A Terrifying Experience Does Not Guarantee Immigrants the Ability to Stay in the U.S.
Alexia Salvatierra, a pastor with the Evangelical Lutheran Church in America, told me the story of an evangelical Christian woman who owned a small business in El Salvador and had distant relatives in the States.
Gang members, who often extort small businesses in the country, came to her and said, “We want $500 from your rich relatives.” She couldn’t get money from the States, but she scraped together everything she owned and gave them $500. They immediately responded with a demand for $1,000 and the threat that if she called the police, they would ‘get her.’ She left the house, went a distance away, and called the police. Then the gang members and the police showed up at her house and raped her multiple times.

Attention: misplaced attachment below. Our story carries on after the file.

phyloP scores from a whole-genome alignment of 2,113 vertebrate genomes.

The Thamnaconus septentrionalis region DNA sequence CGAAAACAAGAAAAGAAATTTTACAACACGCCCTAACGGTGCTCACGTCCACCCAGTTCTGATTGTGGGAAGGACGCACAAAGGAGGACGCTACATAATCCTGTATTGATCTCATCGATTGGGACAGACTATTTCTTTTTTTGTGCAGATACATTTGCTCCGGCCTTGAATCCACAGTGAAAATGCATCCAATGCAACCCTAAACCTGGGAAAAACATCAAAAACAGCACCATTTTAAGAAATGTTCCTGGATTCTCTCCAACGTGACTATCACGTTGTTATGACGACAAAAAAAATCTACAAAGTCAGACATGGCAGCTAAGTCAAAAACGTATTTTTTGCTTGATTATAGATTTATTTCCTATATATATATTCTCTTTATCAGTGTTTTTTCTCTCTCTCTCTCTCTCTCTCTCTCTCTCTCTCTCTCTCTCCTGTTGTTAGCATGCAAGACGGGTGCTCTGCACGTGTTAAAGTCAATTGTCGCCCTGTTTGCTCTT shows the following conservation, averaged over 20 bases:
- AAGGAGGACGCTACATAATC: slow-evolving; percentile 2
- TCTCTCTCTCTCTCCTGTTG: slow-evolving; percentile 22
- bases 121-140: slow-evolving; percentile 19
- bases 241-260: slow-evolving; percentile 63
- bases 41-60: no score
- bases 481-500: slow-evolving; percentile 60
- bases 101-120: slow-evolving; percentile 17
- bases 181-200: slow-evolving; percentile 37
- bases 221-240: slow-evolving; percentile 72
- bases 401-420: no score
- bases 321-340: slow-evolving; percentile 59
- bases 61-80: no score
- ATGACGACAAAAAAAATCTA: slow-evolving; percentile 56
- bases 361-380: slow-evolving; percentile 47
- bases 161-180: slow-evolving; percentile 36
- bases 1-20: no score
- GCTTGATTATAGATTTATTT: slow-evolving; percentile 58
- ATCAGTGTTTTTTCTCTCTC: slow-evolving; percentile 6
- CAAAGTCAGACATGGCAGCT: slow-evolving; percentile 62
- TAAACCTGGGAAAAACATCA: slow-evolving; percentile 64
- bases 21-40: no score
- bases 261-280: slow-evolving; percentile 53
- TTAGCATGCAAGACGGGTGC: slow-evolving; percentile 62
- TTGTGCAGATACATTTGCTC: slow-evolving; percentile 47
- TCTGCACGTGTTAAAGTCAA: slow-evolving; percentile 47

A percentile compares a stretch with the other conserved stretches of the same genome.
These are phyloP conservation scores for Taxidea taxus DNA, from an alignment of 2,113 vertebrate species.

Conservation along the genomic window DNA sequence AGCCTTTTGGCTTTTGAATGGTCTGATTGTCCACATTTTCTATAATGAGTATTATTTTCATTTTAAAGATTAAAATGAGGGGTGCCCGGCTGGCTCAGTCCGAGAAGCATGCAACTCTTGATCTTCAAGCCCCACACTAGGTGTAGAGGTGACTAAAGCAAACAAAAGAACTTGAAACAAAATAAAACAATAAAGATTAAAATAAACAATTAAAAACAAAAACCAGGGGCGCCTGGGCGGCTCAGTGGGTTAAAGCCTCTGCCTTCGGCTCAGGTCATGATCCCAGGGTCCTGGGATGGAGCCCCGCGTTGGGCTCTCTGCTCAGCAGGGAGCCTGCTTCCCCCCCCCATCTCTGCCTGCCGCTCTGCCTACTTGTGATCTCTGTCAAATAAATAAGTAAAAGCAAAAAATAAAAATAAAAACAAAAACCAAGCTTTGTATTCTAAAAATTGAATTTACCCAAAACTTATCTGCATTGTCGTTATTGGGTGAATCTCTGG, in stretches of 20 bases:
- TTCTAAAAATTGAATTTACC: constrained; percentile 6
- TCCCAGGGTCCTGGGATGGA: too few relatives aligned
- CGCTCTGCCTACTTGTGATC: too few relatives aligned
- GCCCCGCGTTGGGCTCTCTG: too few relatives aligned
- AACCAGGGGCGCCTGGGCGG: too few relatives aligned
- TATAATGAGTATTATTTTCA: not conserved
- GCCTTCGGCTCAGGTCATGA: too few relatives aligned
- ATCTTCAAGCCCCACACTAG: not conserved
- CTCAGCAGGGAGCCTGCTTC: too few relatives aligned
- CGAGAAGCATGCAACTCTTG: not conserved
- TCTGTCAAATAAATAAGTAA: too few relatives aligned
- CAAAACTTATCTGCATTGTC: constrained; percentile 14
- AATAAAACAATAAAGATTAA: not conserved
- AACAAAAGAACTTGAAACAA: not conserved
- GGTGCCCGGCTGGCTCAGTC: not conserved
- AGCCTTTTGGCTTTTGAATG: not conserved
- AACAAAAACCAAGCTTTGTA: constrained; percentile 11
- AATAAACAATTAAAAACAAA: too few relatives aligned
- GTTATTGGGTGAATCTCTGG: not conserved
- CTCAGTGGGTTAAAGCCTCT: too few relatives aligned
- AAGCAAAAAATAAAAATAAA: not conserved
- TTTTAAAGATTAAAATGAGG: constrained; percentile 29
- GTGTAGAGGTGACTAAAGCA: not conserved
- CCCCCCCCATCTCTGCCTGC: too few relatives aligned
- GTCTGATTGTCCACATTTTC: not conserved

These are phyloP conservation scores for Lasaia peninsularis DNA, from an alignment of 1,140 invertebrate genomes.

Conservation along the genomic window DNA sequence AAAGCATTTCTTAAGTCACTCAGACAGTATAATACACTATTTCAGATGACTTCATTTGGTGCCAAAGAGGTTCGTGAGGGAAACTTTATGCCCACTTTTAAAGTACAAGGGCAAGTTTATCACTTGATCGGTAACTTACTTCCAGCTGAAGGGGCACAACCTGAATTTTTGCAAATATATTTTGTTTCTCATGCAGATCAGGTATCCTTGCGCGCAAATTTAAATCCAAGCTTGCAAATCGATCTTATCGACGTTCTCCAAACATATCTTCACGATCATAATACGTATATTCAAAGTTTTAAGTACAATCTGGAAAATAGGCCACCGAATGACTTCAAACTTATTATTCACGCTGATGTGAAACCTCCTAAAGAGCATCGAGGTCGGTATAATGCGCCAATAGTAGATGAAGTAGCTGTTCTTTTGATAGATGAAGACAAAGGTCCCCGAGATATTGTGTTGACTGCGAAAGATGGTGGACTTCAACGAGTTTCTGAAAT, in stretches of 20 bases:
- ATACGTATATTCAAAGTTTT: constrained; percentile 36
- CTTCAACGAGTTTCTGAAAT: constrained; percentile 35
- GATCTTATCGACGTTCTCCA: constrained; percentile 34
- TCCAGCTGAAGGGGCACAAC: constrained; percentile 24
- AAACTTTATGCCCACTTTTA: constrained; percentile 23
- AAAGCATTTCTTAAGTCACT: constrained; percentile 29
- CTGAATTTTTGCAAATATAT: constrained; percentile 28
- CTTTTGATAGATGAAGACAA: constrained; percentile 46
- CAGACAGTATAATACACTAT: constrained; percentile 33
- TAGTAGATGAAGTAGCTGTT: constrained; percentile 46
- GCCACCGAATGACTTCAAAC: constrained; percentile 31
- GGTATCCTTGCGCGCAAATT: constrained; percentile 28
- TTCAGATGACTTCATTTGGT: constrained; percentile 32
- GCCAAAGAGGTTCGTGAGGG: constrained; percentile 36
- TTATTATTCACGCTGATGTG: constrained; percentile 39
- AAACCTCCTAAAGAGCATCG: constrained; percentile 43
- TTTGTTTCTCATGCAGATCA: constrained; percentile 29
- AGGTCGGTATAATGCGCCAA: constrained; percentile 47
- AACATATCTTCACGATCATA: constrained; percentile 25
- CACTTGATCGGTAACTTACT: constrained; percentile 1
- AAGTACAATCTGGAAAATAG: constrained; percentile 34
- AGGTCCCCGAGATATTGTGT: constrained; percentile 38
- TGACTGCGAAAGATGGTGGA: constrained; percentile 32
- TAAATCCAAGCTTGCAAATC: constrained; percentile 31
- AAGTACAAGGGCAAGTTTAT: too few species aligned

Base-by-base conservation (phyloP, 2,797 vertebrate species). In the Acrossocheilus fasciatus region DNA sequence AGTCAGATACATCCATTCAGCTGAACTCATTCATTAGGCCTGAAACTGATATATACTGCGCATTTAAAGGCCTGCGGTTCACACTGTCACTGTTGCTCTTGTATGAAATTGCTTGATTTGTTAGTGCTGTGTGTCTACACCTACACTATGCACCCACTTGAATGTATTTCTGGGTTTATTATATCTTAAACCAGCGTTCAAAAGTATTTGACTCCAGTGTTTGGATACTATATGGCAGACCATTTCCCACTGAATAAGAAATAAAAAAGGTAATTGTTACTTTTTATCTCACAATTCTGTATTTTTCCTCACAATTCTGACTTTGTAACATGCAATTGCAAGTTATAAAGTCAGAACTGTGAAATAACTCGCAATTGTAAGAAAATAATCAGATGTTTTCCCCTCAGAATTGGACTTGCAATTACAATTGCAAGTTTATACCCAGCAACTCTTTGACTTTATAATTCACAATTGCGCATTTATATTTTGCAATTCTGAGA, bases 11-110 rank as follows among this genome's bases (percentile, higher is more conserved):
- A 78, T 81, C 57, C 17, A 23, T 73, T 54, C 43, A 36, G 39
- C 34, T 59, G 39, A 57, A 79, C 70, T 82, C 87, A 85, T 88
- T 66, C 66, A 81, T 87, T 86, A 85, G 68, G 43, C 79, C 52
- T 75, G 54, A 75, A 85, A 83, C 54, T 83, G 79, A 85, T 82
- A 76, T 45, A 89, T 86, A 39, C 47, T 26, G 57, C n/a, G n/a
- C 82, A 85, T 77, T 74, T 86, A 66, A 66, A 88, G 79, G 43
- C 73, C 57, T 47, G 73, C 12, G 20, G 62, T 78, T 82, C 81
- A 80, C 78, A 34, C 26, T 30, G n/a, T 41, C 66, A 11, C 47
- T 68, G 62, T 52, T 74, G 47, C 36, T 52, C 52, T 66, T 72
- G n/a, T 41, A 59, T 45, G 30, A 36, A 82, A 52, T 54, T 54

Her eight-year-old was in the next room, and they told [the woman], “Your daughter is really pretty. She’s perfect for selling.” So they ran. The mother and her eight-year-old fled El Salvador and entered the U.S.
Salvatierra laments that this mother and daughter are still not safe. Today they are in danger of being deported back to the very country where they were terrorized. Unfortunately, their experience does not guarantee they will be granted permission to stay in the United States for safety, and it is too common a story to illicit any extraordinary response from the immigration officials deciding their fate.
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